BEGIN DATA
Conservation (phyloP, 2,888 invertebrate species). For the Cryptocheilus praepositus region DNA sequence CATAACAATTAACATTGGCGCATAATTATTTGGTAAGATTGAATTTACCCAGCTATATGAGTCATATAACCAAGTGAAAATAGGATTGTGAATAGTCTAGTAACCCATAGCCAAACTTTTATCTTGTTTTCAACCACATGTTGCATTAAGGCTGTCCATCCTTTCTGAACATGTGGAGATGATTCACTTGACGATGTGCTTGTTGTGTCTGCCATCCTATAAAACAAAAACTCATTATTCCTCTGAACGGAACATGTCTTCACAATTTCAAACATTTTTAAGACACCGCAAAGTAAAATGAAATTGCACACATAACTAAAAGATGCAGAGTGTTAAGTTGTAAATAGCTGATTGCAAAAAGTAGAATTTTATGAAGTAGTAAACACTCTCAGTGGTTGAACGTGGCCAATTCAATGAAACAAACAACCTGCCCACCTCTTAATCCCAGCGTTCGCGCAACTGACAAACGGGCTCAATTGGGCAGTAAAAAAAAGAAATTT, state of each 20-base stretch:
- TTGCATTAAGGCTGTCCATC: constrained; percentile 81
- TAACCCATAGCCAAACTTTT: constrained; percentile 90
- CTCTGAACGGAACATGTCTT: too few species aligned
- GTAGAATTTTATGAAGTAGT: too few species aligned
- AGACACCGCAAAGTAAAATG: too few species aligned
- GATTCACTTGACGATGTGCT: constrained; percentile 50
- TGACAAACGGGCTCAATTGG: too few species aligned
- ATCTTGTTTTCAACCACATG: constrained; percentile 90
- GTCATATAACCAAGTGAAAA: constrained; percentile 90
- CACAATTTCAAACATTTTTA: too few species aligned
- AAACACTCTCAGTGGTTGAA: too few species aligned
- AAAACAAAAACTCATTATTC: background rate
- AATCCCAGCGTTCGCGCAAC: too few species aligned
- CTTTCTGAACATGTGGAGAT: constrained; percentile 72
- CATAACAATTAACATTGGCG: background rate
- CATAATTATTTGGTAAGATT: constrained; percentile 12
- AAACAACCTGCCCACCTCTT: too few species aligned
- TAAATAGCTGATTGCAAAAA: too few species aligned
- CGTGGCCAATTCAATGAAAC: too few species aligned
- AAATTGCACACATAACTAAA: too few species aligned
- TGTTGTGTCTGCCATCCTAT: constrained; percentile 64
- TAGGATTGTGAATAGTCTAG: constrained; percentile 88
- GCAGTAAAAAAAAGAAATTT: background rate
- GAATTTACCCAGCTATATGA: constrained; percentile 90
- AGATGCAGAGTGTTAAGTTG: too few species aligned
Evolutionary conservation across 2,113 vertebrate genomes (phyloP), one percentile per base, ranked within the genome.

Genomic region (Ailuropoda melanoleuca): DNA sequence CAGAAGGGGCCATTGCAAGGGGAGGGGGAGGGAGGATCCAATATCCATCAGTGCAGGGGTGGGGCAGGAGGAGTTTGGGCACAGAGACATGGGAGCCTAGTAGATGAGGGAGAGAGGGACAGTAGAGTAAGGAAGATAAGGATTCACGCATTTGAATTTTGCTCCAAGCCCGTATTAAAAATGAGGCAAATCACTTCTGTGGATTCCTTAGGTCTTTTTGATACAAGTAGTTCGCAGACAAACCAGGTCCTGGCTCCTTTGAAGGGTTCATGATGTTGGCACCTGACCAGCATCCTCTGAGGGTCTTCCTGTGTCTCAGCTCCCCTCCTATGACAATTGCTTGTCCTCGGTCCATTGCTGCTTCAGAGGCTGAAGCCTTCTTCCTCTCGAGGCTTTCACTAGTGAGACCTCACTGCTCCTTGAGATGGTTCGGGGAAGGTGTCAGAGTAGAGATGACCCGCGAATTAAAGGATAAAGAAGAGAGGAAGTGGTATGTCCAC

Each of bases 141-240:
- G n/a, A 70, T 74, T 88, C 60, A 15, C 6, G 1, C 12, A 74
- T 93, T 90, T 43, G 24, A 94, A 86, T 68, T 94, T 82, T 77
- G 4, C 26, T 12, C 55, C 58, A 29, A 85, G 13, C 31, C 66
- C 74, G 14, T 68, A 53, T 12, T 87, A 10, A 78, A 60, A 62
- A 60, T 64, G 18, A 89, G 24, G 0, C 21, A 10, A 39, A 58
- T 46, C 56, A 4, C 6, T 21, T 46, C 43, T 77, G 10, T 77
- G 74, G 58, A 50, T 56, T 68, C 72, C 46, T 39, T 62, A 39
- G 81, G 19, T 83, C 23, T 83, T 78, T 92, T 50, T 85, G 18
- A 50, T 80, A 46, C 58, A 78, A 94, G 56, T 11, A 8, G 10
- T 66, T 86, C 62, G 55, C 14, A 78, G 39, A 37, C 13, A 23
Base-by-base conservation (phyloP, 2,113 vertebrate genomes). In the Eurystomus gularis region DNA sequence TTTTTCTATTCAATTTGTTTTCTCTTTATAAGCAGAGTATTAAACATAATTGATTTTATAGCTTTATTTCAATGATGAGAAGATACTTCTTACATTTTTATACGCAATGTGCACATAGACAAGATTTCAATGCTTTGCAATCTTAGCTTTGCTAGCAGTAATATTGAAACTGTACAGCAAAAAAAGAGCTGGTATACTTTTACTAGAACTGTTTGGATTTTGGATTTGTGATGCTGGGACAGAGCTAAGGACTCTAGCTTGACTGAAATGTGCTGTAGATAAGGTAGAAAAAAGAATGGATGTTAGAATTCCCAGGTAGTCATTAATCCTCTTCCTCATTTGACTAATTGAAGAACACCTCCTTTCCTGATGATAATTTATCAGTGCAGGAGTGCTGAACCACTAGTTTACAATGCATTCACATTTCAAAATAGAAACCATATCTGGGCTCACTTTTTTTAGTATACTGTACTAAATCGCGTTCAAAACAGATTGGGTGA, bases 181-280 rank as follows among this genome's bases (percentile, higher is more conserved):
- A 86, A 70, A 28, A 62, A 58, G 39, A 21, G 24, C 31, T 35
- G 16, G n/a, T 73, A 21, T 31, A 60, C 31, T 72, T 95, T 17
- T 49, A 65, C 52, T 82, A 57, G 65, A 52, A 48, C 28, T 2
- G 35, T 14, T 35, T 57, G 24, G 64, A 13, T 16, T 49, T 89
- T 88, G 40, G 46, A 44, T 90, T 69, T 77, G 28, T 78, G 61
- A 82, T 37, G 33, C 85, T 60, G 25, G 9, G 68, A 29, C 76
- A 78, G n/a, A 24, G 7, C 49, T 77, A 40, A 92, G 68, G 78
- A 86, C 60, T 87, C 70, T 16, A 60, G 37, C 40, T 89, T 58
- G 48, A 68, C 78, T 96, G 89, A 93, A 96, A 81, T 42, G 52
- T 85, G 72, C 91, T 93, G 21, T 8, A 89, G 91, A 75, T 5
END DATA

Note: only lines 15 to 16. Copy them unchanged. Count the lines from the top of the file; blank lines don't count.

- CTTTCTGAACATGTGGAGAT: constrained; percentile 72
- CATAACAATTAACATTGGCG: background rate